Saturday, February 6, 2010

Just Like a Tattoo

It's getting easier. Does that mean I'm being disloyal to my daughter's memory?

This month the 3rd passed without a single tear. Up until now, each 3rd of the month resulted in my complete and utter meltdown of tears and sometimes even screams. When did I turn this corner, I wonder. When did the tears turn into memories? I wish I could pinpoint the exact moment, because then I might be able to better help some other mother going through the same thing.

I know I've said it before, but it bears repeating: grief is not linear. I don't expect that there will be a straight line from here to a lifetime of no tears over Stef. I expect I'll shed many more tears.

On April 3rd, it will be one year since I got the news of her passing. I say it that way, because she actually died on the 2nd, judging by her condition. I will always know she died that day when I had the dream about her. It was her coming to say goodbye to me, so I know that on some level, she knew exactly how much I loved her - and still do. On that day, I am planning to be getting a tattoo. I have to find a good shop that will give me an appointment for that day, preferably around noon, when I got the news. The pain of the needle going into my skin will remind me of the pain I felt in my heart that day. The design is going to be of an open heart with a little swoosh on the top. If I think I can bear it, her name and birth/death dates will also be on my shoulder. I will bleed, because she can't anymore. I will suffer, because she is no longer suffering. I will commemorate her.

Tattoos were a point of contention between us. She wanted to get one before she turned 18, but I refused to sign the consent. When she turned 18, she got a large full-chest tattoo of her own artwork. Later, she added pink birds to the back of her neck, pink and blue bubbles around her bikini line, a symbol of The Umbrella Corporation (from Resident Evil) on the inside of one elbow, a drawing from one album of Holy Molar (a noise-rock band from LA) behind her knee (ouch!), and a large tattoo on each hip - one said Mom and the other said Dad. Take from that whatever meaning you will. I don't know if she had more, but I wouldn't doubt it. She was really into body art and piercing, even body modification (though I don't think she did any of it). She had large ear plugs plus cartilage piercings, and she had a septum piercing. "Did you sneeze?" I asked; "I snotted all over the guy," she said.

My daughter had her own style, but she knew that tattoos weren't part of mine. It would amuse her to think of me getting a tattoo in her honor, but I can't think of a better thing to do on the one year anniversary of her death. I will carry that tattoo with me to my own cremation chamber, living with that memory on my shoulder every day.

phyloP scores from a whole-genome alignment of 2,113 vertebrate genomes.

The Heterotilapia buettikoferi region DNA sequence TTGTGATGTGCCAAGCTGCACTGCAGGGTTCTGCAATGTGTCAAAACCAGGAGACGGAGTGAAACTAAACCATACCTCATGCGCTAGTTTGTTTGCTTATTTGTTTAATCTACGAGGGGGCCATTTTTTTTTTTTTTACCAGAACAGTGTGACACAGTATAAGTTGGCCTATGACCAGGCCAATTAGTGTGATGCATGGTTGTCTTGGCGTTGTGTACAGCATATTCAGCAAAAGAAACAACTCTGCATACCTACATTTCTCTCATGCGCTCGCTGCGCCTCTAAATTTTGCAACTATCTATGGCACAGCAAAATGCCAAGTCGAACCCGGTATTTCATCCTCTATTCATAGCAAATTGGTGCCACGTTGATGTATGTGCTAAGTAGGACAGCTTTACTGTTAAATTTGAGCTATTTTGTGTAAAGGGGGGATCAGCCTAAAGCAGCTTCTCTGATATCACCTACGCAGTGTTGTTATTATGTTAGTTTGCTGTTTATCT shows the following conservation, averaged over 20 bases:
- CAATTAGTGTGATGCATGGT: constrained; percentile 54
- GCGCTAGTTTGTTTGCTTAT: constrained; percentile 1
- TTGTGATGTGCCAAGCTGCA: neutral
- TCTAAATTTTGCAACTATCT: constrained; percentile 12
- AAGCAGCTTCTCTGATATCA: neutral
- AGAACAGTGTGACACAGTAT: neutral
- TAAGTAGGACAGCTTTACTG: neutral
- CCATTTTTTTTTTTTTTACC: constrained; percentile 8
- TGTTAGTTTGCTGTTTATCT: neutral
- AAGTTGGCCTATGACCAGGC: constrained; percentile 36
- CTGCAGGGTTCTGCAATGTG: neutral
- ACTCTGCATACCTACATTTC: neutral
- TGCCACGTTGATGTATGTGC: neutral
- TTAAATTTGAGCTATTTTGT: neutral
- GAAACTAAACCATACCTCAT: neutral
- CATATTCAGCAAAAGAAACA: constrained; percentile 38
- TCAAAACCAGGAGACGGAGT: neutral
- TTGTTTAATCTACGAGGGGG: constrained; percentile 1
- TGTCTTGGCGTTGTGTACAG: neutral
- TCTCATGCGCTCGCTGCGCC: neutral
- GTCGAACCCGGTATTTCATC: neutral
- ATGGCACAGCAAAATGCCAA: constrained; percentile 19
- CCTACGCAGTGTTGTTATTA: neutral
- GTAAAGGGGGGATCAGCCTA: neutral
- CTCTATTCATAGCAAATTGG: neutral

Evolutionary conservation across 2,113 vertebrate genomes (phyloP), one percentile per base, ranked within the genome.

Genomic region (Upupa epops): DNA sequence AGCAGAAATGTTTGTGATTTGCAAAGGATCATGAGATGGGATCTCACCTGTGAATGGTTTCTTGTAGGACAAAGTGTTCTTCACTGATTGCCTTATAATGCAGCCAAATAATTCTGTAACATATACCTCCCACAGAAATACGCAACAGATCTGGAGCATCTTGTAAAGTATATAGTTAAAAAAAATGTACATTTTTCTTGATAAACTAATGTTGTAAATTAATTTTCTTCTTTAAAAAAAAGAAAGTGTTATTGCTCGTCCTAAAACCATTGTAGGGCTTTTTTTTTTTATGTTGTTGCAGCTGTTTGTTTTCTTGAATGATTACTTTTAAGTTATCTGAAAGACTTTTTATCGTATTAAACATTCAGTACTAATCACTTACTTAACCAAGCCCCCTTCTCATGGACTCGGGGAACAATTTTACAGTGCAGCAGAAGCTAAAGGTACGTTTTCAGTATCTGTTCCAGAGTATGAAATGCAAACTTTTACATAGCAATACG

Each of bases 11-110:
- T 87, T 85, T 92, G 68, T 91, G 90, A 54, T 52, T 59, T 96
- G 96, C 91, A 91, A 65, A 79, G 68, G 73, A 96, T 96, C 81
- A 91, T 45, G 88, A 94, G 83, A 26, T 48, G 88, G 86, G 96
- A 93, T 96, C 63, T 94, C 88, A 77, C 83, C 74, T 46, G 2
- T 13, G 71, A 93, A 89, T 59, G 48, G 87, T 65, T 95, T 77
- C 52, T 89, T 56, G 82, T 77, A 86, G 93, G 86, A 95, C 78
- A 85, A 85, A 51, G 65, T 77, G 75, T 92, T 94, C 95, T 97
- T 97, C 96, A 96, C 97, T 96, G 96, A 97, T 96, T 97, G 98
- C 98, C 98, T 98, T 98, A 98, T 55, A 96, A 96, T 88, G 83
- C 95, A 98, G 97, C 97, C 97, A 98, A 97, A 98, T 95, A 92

Of course I love and miss her, but it's getting easier. It had to.

Peace - D


Ms Hen said... is not even a year. You have been through so much.. You do sound Strong...

What you said about a parent never truly recovering from a lost of a child.. that sounds true.. we don't want to outlive our children..

But I think she would be happy to see her mom getting stronger...

She would want you to live the best possible life.

I believe that when you die you are not in any physical or emotional pain anymore.. it is the Earth People that are still in struggles..

wishing you the very best... and to be kind to yourself always.

HEATHER said...

Don't know if you know this or not, but some people use the ashes of their loved ones mixed in with the tattoo ink.
Since Stephanie loved body art, I can only imagine that she would be thrilled to know you are getting one. Peace!

Leslie: said...

One of my daughters is also into tattoos and even had those thick earrings (5 of them). But now she's removed all but one earring. But she still wants more tattoos. The first one she got at age 19, a tasteful Canadian flag on her ankle, then she got a heart with "Daddy" on it on her upper back to commemorate him, and so it goes on...I don't know how many she has now.
Get your tattoo - I think it's something you need to do but I don't think you need to worry about whether Stef loved you all - she did.
It took me 5 years to finally admit that I could go on after my husband killed himself. I will always remember the 5th anniversary of his death, waking up that morning and saying, "Okay, God, I think I can make it now." As you say, grief/mourning is not linear. One day you will realize that the day has passed and you didn't think about her...yes, it can happen. I felt guilty the first time that happened, but then I knew that I was alive again. You will be, too. In time.

Syd said...

I think that life resumes in a positive way after so much grief. It is good that you are moving forward with Stephanie in your heart.

Cloudia said...

Honor her and yourself by healing, dear.

Aloha, Friend!

Comfort Spiral

RiverPoet said...

My readers never fail to amaze and honor me with their thoughtful insight and heartfelt sharing. I can't thank you all enough! We found just the right tattoo studio today and will be there in April. Peace-D

Moannie said...

You must do what you need to do to continue your journey into some sort of happiness. It has been a harrowing road with many obstacles in your way but you are now navigating with skill.

Bless and hugs.

veri. word is:sharres...apt or what?

BREZZ said...

it's ok to heal.
she would want you to.

i love that you are gettin a tat.. she would like that too.

i also got one in honor of my son. i really didn't plan it, like you. it just kinda happened.

i hope you have a happy day--
continue to heal. it's what you're supposed to do.

Thelma said...

I am thrilled and excited to be sharing that day with you, my love. I know that Stef will be looking down from heaven saying "you go mom"!